The impact of ObamaCare on doctors and patients, companies inside and outside the health sector, and American workers and taxpayers
James Capretta & Joseph Antos argue that one of the most consequential provisions of the Affordable Care Act is also one of its most obscure. The “productivity adjustment factor,” inserted by the ACA into the Medicare program, is a massive spending cut included to make room in the federal budget for the ACA’s expensive new health insurance subsidies. If Congress follows past practice, the ACA’s higher spending will be with us long after savings from the productivity adjustment factor have been reduced or eliminated altogether.
The annual rate of healthcare inflation is at a 6 decade low. At the end of the day, reasonable people will disagree about the exact proportion of credit ObamaCare deserves and neither side has (or will have) conclusive empirical evidence to prove their view beyond a shadow of a doubt. In reality, parsing out credit for the slowdown in health inflation is less relevant than the far more important question to average Americans (and policymakers): will this slowdown continue?
This week, newspapers donned headlines about the sharp rise in premiums for health insurance plans available this open enrollment season on the ObamaCare exchanges. Increased premiums paired with sky-high deductibles have consumers paying for catastrophic health insurance at comprehensive-plan prices. Ed Morrissey argues that consumers have become “victims of a bait-and-switch scheme that the government would vigorously prosecute – if it wasn’t masterminding the scheme itself.”
UnitedHealth Group just announced they expect to lose $700 million in the Obamacare exchanges and are seriously considering withdrawing from the program in the coming year. Why is this happening? Because nowhere near enough healthy people are signing up to pay for the sick. The Robert Wood Johnson Foundation and the Urban Institute have come to largely the same conclusion—enrolling a total of 10 million in the exchanges, based on historic trends, would mean only about 9 million of them would be subsidy eligible. That would amount to only 38% of the 24 million people eligible for a subsidy.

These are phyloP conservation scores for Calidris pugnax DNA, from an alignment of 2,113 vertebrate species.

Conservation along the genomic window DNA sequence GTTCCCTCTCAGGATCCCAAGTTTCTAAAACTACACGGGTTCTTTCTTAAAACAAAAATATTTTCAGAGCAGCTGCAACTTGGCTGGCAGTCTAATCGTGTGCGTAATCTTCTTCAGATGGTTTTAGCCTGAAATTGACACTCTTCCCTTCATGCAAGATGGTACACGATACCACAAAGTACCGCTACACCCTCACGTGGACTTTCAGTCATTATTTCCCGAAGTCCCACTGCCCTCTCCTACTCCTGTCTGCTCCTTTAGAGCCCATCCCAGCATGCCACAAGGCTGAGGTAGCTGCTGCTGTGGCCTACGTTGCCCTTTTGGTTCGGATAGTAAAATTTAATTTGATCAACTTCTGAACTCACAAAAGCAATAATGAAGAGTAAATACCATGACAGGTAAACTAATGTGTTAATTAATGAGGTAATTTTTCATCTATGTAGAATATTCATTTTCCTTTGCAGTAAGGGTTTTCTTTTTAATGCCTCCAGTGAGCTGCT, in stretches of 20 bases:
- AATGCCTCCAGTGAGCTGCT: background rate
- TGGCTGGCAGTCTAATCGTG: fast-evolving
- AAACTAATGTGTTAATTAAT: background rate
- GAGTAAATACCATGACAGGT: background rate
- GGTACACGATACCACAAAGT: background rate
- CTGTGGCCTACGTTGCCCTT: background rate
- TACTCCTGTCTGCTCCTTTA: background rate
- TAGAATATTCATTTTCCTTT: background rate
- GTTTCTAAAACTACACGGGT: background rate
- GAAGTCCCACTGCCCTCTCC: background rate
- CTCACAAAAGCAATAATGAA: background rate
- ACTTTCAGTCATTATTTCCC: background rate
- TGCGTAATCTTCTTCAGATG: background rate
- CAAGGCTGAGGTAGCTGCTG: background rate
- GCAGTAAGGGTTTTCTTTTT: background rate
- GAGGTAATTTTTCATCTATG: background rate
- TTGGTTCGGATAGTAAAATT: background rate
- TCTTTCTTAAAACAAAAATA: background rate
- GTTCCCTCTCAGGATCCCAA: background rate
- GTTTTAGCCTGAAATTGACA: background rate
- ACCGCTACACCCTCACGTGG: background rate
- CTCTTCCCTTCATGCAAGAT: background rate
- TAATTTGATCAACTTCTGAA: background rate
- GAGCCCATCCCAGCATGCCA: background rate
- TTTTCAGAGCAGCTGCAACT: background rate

The Urban Institute’s Robert D. Reischauer and Brookings Senior Fellow Alice M. Rivlin highlight three main health care issues the candidates should focus on that are likely to dominate the election debate. Republicans must form consensus around a replacement plan for the Affordable Care Act and Democrats must develop ways to improve the law. Both must focus on how to control rising health spending and how to preserve Medicare for the growing elderly population.
One of the untold elements of the rapid decay underway in the ObamaCare exchanges is the massive shift toward the Medicaid managed care companies, and away from the traditional commercial insurers like UnitedHealth Group and Aetna. In short order, ObamaCare is evolving into a Medicaid marketplace. Not only in terms of the design and quality of the narrow-network plans that are being offered, but in the actual carriers that sell those policies.
UnitedHealth expects to lose $425 million on ObamaCare, including $275 million in 2016. The situation is so dire, the company took the unusual step of announcing between quarterly reports both the losses and that it may withdraw from Obamacare entirely after 2016. If United indeed pulls out, it would cause hundreds of thousands more Americans to lose their health plans.
This high incidence of failure teaches us two things. First, it should end the thinking that non-profits are somehow better than for-profits. The second lesson is for Republicans in Congress. While there are major problems with Obamacare that should be addressed, legislators shouldn’t throw away the baby with the bathwater.
For many consumers, switching health insurance plans has become an unwelcome ritual, akin to filing taxes, that is time-consuming and can entail searching for new doctors and hospitals each year. Gail Galen, 63, is preparing to leap to her third insurer in three years as she braces for another round of shopping on the federal insurance marketplace. “Every year I feel like I’m starting all over again, and I just dread it,” said Galen. “My stress level just shoots up.”
Starting in January, the Affordable Care Act will require businesses with 50 or more full-time-equivalent employees to offer workers health insurance or face penalties that can exceed $2,000 per employee. The health care law’s employer mandate, a provision that business groups fought against fiercely, is intended to make affordable health insurance available to more people by requiring employers to bear some of the cost of providing it. For some business owners on the edge of the cutoff, the mandate is forcing them to weigh very carefully the price of growing bigger.